German-Jewish Emigres and U.S. Invention
Historical accounts suggest that Jewish émigrés from Nazi Germany revolutionized U.S. science. To analyze the émigrés' effects on chemical innovation in the U.S. we compare changes in patenting by U.S. inventors in research fields of émigrés with fields of other German chemists. Patenting by U.S. inventors increased by 31 percent in émigré fields. Regressions that instrument for émigré fields with pre-1933 fields of dismissed German chemists confirm a substantial increase in U.S. invention. Inventor-level data indicate that émigrés encouraged innovation by attracting new researchers to their fields, rather than by increasing the productivity of incumbent inventors.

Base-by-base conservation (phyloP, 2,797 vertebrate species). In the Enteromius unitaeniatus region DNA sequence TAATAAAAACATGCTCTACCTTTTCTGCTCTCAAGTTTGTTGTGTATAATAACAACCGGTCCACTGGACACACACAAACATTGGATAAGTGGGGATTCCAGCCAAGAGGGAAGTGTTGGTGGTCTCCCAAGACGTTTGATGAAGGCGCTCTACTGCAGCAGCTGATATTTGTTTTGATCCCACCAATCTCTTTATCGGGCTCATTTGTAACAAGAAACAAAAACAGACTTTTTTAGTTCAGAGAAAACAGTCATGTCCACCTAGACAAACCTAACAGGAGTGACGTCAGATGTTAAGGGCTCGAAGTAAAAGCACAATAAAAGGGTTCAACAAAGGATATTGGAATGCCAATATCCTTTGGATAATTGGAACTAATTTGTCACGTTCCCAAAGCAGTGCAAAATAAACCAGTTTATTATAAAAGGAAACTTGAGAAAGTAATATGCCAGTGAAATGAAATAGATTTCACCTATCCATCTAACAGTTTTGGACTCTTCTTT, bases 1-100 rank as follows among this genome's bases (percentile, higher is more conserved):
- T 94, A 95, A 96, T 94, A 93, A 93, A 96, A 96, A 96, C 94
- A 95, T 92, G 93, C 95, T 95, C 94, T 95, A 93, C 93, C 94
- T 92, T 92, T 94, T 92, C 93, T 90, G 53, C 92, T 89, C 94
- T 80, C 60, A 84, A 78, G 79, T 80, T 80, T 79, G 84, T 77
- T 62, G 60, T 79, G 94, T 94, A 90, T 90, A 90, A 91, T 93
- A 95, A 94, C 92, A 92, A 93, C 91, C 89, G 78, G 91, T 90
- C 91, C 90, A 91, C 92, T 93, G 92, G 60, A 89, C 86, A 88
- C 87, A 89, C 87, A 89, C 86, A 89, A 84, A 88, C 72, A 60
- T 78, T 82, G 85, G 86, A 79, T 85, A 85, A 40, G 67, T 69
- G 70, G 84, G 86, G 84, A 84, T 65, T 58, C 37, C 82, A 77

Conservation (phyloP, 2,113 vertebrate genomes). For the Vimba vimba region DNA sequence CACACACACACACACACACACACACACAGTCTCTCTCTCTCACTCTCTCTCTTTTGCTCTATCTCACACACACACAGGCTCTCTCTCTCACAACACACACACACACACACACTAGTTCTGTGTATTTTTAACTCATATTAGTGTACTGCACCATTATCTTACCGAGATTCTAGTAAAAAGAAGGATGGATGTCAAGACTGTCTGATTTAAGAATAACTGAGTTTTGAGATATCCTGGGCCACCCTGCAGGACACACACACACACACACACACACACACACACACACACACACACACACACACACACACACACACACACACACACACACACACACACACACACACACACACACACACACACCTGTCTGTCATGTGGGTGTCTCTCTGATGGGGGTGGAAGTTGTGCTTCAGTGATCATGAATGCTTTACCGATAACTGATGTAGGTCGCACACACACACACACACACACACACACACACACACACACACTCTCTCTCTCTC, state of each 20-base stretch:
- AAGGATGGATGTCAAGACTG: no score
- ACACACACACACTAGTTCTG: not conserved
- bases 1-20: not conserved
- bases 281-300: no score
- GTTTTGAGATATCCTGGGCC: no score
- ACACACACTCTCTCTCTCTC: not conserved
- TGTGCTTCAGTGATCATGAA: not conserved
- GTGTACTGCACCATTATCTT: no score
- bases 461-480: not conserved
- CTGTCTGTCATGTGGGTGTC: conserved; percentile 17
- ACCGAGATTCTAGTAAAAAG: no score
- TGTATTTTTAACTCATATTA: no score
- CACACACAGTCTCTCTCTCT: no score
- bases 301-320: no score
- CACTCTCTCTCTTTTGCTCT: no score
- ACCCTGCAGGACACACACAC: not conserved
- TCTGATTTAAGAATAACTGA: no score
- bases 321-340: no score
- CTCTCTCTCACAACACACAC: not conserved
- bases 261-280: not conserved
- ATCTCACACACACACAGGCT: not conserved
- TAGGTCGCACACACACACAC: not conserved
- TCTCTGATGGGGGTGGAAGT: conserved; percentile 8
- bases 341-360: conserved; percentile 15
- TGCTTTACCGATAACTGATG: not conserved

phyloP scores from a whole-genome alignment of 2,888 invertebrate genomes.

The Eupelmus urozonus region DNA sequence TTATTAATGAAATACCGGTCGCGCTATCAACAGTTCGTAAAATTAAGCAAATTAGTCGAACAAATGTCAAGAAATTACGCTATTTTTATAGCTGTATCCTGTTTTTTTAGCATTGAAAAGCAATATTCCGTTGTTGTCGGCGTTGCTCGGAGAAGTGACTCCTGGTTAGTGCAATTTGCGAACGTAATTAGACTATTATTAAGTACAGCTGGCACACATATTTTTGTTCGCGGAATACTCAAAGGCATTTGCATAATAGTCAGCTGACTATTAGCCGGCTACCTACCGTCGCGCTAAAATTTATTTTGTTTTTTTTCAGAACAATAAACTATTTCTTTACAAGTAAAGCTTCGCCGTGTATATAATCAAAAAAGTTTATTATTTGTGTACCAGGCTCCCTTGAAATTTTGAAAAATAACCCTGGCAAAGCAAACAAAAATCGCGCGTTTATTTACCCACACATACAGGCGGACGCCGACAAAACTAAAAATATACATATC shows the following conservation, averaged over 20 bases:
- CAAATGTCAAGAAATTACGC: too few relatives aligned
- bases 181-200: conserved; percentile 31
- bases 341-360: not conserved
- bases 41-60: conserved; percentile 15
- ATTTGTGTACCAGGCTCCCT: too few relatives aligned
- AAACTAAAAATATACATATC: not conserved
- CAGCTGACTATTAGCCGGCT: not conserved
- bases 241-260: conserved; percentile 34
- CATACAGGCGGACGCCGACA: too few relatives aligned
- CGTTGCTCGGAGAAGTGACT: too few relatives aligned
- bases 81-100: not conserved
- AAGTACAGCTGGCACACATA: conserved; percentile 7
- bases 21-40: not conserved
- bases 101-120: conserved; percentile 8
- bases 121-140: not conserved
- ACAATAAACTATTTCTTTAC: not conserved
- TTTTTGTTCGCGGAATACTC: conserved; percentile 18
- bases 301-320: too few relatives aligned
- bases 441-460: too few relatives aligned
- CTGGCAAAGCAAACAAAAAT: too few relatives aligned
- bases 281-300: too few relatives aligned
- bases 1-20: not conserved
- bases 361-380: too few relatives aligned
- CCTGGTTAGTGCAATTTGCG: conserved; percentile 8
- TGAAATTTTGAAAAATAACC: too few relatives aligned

|Date of creation:||Mar 2014|
|Date of revision:|
|Note:||DAE LS PR|
|Contact details of provider:|| Postal: |
Web page: http://www.nber.org
More information through EDIRC
When requesting a correction, please mention this item's handle: RePEc:nbr:nberwo:19962. See general information about how to correct material in RePEc.
For technical questions regarding this item, or to correct its authors, title, abstract, bibliographic or download information, contact: ()
If references are entirely missing, you can add them using this form.